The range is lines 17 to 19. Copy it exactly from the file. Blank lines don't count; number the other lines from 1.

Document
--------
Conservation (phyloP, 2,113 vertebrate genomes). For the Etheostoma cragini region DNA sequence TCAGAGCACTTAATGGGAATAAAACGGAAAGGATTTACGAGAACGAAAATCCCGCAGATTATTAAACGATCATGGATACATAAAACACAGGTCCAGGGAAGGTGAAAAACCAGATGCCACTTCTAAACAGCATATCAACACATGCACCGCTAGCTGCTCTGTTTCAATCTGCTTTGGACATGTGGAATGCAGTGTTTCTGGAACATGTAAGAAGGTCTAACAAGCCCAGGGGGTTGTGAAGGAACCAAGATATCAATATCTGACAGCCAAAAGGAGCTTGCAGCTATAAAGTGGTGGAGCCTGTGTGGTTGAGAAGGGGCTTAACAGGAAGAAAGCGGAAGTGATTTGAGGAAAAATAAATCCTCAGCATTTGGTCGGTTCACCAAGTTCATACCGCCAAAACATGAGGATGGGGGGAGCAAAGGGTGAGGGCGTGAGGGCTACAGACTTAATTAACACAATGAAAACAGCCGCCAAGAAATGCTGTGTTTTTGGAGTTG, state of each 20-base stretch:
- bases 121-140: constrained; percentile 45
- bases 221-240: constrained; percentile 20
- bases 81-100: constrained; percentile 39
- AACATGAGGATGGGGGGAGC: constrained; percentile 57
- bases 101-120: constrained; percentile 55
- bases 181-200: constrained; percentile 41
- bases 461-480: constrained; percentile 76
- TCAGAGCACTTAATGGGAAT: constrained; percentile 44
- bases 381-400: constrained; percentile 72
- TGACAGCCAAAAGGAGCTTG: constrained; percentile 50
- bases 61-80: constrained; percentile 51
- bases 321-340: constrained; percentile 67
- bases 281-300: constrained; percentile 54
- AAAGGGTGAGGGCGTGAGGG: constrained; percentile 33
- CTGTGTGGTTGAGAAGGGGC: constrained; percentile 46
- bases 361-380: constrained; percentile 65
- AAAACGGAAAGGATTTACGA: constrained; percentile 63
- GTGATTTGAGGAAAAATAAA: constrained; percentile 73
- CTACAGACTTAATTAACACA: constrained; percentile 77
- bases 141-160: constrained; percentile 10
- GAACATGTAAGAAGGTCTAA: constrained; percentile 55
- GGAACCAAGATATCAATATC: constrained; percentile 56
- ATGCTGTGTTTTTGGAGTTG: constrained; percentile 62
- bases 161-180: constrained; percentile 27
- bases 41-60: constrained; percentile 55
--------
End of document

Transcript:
- bases 361-380: constrained; percentile 65
- AAAACGGAAAGGATTTACGA: constrained; percentile 63
- GTGATTTGAGGAAAAATAAA: constrained; percentile 73